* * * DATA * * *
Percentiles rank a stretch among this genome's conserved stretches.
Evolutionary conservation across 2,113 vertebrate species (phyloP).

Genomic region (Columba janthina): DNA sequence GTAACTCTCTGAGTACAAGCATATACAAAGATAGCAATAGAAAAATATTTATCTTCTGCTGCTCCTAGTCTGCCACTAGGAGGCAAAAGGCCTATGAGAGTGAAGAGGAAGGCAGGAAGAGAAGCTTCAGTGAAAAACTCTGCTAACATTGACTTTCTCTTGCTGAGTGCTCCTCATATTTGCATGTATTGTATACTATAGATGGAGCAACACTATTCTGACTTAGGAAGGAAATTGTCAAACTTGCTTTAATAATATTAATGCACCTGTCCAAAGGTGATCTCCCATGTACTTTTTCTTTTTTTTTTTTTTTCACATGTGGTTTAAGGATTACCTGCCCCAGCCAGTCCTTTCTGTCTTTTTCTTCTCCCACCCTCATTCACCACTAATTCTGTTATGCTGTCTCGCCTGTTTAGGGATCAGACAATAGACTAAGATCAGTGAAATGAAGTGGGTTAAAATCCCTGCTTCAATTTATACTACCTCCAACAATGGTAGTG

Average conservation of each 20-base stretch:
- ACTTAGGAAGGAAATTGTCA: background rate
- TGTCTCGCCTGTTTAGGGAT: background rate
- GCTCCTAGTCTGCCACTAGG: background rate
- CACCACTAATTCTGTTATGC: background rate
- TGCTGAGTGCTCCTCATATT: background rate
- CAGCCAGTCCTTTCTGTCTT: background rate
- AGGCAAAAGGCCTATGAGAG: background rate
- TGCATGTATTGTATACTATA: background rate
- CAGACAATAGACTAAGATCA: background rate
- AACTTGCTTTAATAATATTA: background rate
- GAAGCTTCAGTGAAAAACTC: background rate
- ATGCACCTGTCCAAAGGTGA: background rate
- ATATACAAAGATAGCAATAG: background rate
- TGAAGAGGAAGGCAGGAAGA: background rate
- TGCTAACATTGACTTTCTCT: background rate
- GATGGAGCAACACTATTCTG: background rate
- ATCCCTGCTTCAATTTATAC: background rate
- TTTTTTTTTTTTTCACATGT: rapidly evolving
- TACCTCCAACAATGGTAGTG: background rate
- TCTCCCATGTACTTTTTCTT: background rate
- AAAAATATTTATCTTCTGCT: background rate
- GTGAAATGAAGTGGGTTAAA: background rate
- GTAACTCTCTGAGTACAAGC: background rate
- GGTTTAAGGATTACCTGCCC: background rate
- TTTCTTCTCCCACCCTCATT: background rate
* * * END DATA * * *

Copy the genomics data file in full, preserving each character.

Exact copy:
Percentiles rank a stretch among this genome's conserved stretches.
Evolutionary conservation across 2,113 vertebrate species (phyloP).

Genomic region (Columba janthina): DNA sequence GTAACTCTCTGAGTACAAGCATATACAAAGATAGCAATAGAAAAATATTTATCTTCTGCTGCTCCTAGTCTGCCACTAGGAGGCAAAAGGCCTATGAGAGTGAAGAGGAAGGCAGGAAGAGAAGCTTCAGTGAAAAACTCTGCTAACATTGACTTTCTCTTGCTGAGTGCTCCTCATATTTGCATGTATTGTATACTATAGATGGAGCAACACTATTCTGACTTAGGAAGGAAATTGTCAAACTTGCTTTAATAATATTAATGCACCTGTCCAAAGGTGATCTCCCATGTACTTTTTCTTTTTTTTTTTTTTTCACATGTGGTTTAAGGATTACCTGCCCCAGCCAGTCCTTTCTGTCTTTTTCTTCTCCCACCCTCATTCACCACTAATTCTGTTATGCTGTCTCGCCTGTTTAGGGATCAGACAATAGACTAAGATCAGTGAAATGAAGTGGGTTAAAATCCCTGCTTCAATTTATACTACCTCCAACAATGGTAGTG

Average conservation of each 20-base stretch:
- ACTTAGGAAGGAAATTGTCA: background rate
- TGTCTCGCCTGTTTAGGGAT: background rate
- GCTCCTAGTCTGCCACTAGG: background rate
- CACCACTAATTCTGTTATGC: background rate
- TGCTGAGTGCTCCTCATATT: background rate
- CAGCCAGTCCTTTCTGTCTT: background rate
- AGGCAAAAGGCCTATGAGAG: background rate
- TGCATGTATTGTATACTATA: background rate
- CAGACAATAGACTAAGATCA: background rate
- AACTTGCTTTAATAATATTA: background rate
- GAAGCTTCAGTGAAAAACTC: background rate
- ATGCACCTGTCCAAAGGTGA: background rate
- ATATACAAAGATAGCAATAG: background rate
- TGAAGAGGAAGGCAGGAAGA: background rate
- TGCTAACATTGACTTTCTCT: background rate
- GATGGAGCAACACTATTCTG: background rate
- ATCCCTGCTTCAATTTATAC: background rate
- TTTTTTTTTTTTTCACATGT: rapidly evolving
- TACCTCCAACAATGGTAGTG: background rate
- TCTCCCATGTACTTTTTCTT: background rate
- AAAAATATTTATCTTCTGCT: background rate
- GTGAAATGAAGTGGGTTAAA: background rate
- GTAACTCTCTGAGTACAAGC: background rate
- GGTTTAAGGATTACCTGCCC: background rate
- TTTCTTCTCCCACCCTCATT: background rate